Jocasta calls for her guests’ attention and raises a glass in a toast… She names Jamie as her heir to the land and business, without consulting with him first. Yet another parallel is made here but this time for Jamie from season one where we saw him swear allegiance to the MacKenzie clan while on MacKenzie lands. Well done, director Julian Holmes. Tip of the hat.

“To whom I shall leave River Run? Jamie will be Master of the Estate.”—Jocasta

The next morning, Jamie though grateful, conveys his disapproval in Jocasta’s blindsiding approach. She is after all a MacKenzie and of the same blood as her brothers. For one thing, if he and Claire were to take ownership, they couldn’t do it with slaves. He informs Jocasta and her guest Farquard that they’d free them and pay them a living wage. Farquard turns out to be a fountain of information on the matter, a matter with a mountain of red tape. We also learn that there have been people with similar ideas as Jamie and Claire before. They went missing…

“Ya cannot put a price on freedom.”—Jamie Fraser

To ease Claire’s concerns and need for a more ethical, correct, humane, empathetic cleaner and simpler way of life, Jamie revisits Governor Tryon’s (Tim Downie) offer with her for the land grant again (last episode). They’re interrupted by Jocasta and Ulysses. There’s been an incident between a slave and a slave hand, and she needs Jamie to act as her representative.

Claire and Jamie arrive at a gruesome scene; a slave named Rufus is being hoisted up in the air via a hook through the stomach attached to a rope over a tree. He cut the ear off a slave hand after being whipped. Jamie pulls out pistols and demands Rufus be remanded to Claire’s care. The slave hand reminds him that the punishment for attacking a white is death. Claire gets Rufus to the house and preps the dining room table for surgery. Both Young Ian and Phaedre perform phenomenally under the pressure and high stakes. While she is practicing the Hippocratic Oath to do no harm and tending to Rufus’ wound and pain, Jamie tends to Jocasta, who is also inclined also to let him hang as it’s the law.

After successfully removing the hook, closing up her patient and seeing him comfortably to sleep, Claire and Ulysses speak. Having recognized she is not like the others; he is candid with her; in saving Rufus’ life, she has damned his soul and body to a fate far worse than dying from a puncture wound to the gut. Having saved his life, he will now most assuredly be torn limb from limb and worse by his aggressors and those who see an entire race of people as property. The clock shows 11:40 p.m. and a literal lynch mob arrives at the front steps of River Run. The Frasers and Camerons have twenty minutes to turn the injured slave over.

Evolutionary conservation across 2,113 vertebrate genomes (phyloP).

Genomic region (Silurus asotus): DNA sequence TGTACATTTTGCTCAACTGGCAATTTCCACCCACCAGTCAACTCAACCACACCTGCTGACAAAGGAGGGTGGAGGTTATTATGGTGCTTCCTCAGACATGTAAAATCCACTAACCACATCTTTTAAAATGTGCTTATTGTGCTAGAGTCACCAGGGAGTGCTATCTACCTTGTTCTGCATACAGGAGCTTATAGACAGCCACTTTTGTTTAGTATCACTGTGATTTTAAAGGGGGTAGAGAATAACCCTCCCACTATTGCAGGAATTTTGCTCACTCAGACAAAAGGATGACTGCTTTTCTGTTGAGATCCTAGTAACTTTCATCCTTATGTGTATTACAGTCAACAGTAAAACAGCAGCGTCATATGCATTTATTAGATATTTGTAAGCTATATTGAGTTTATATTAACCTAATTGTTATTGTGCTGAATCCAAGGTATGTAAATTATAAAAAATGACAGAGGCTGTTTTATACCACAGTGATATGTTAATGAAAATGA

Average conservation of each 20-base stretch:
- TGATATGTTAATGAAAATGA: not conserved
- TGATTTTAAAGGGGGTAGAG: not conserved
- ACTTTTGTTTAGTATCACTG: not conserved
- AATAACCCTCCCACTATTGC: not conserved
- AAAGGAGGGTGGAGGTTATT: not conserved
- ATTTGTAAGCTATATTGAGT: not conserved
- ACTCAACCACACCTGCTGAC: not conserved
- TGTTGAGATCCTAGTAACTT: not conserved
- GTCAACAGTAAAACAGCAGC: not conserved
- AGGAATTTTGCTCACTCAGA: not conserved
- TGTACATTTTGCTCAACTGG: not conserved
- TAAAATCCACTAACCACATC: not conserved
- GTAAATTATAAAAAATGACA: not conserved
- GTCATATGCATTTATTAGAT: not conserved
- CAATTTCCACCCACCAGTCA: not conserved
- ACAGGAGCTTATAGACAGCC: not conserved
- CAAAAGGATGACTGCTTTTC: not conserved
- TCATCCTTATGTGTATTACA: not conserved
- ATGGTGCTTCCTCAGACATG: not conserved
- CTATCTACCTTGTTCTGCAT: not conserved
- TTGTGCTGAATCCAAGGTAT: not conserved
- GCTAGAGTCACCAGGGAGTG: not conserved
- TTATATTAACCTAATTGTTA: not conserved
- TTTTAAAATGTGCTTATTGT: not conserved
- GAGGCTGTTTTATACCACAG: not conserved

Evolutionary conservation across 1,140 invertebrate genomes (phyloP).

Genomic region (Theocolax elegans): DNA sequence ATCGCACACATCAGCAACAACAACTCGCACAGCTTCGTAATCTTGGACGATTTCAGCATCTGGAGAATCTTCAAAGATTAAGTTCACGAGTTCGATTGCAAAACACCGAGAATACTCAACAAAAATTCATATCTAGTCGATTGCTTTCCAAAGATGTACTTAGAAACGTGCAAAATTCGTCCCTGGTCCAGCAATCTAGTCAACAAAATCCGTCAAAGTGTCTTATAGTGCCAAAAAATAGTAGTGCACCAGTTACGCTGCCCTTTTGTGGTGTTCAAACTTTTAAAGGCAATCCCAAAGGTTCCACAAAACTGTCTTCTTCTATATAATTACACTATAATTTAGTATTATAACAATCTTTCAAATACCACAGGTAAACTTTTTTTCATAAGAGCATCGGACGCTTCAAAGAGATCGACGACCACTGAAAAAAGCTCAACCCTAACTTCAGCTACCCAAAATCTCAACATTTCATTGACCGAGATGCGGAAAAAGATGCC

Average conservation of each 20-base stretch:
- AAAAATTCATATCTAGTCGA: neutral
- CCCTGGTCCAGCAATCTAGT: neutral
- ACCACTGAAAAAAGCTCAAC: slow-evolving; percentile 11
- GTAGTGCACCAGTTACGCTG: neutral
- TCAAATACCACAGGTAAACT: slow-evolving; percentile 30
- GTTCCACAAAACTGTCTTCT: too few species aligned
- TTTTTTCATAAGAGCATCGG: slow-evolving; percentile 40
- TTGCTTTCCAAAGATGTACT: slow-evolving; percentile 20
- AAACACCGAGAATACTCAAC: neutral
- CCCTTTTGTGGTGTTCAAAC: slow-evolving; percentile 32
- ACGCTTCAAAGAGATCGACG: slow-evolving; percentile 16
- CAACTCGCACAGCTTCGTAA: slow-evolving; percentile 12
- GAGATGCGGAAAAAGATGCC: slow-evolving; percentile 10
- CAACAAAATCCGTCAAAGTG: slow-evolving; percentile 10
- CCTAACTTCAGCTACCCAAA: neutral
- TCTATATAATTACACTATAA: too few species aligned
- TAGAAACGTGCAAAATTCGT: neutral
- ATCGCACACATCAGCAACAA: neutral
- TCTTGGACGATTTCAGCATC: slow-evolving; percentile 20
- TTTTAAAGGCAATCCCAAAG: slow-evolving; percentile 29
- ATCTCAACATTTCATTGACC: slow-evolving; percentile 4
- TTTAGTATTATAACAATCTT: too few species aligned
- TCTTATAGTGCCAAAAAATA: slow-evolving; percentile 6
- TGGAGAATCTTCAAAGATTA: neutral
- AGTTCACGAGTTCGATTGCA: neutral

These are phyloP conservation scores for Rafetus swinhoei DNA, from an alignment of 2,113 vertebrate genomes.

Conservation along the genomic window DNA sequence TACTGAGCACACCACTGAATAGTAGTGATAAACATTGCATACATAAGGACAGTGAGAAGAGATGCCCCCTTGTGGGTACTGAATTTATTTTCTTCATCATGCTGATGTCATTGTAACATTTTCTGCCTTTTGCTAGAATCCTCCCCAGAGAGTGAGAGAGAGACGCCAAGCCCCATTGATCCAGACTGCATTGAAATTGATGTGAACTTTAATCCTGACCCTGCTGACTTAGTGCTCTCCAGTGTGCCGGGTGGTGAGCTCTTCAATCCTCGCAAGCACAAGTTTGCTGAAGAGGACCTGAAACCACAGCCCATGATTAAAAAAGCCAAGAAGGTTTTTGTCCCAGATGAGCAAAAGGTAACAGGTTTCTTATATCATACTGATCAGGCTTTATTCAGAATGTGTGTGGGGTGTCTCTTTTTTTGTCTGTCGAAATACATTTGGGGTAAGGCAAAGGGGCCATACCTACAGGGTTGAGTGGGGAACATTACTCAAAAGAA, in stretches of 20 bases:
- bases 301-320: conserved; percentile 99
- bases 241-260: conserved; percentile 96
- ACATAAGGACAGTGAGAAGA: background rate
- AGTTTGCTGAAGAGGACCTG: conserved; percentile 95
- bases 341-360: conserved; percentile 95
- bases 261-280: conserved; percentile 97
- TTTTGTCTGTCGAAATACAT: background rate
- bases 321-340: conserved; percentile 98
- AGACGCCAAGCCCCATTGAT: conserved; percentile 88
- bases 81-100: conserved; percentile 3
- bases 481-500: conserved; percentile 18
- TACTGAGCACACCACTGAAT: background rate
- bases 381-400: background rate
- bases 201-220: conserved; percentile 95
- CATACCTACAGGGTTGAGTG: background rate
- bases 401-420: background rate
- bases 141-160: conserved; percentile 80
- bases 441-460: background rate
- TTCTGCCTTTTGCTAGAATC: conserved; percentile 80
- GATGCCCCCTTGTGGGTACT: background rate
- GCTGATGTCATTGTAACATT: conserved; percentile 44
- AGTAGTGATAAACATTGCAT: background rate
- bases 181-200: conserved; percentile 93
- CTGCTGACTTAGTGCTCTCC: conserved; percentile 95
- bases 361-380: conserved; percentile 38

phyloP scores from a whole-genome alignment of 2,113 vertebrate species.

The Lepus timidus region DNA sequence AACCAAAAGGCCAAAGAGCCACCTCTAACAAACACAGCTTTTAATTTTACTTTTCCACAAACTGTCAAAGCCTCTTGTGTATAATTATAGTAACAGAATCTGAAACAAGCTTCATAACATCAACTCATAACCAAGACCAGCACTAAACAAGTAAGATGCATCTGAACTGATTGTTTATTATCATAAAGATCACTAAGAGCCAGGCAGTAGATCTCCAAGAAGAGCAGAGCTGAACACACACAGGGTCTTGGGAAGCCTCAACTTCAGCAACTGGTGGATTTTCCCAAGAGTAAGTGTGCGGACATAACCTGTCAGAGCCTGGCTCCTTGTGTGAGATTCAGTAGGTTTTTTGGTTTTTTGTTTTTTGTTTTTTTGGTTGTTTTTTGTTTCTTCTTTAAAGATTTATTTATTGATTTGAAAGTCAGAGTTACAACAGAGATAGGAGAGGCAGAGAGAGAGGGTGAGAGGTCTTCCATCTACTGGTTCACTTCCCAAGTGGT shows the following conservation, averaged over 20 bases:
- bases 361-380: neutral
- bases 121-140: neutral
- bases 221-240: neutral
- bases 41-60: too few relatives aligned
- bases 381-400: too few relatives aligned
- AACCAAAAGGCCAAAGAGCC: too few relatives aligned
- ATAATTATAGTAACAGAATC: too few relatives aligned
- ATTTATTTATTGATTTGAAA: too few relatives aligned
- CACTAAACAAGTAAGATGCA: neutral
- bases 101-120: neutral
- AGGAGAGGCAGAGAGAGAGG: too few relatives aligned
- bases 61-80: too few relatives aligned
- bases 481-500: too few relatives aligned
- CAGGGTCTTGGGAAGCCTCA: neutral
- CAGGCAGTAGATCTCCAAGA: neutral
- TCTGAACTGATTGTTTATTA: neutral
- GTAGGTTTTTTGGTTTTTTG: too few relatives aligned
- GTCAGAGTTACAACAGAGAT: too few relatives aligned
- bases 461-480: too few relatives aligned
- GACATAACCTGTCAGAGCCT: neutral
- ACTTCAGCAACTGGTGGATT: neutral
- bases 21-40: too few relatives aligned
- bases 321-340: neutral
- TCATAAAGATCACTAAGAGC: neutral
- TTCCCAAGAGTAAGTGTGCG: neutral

“We have until midnight, Claire”—Jamie Fraser.

Jamie suggests a plan of action similar to one taken over 20 years earlier with his Uncle Colum in the name of mercy. Claire makes Rufus a laced tea so he will pass quickly and with little discomfort. He dies at the stroke of midnight. His body is delivered to the lynch mob. A group of white, angry men rope a noose around his neck and drag his limp and lifeless body down the steps of the house, through the dirt and to the base of a tree before stringing him up. The episode ends there.

Without digressing too far, I can’t help but think that certain depictions in this episode were devised with intent and in direct response to the current social climate. It was hard to watch at times, and that’s a good thing.

MANDY’S MUSINGS: For when I can’t suppress my inner fangirl.

  • Those bangs on Jamie though…
  • I had my doubts about filming the U.S. in Scotland, but River Run looks like America.
  • Loving Ulysses and Phaedre. The secondary characters are always well cast.
  • The house interior, the stairs specifically, are just as I pictured when reading book four.
  • LOVING Jocasta’s couches.
  • Ian rocks as an O.R. nurse.
  • Shout out to the incomparable set designer Jon Gary Steele. The lighting in the house in hues and shadows of blues and golds are stunning.
  • Composer Bear McCreary added a new score for the ending credits on this episode. It’s disarmingly heartbreaking.


“Jamie and Claire search for a place to call home with Young Ian and John Quincy Myers, a local mountain man. Meanwhile, in the 20th century, Brianna and Roger’s romance heats up and then fizzles during a road trip that winds up highlighting their differences.”

Photos and clips are courtesy of Starz.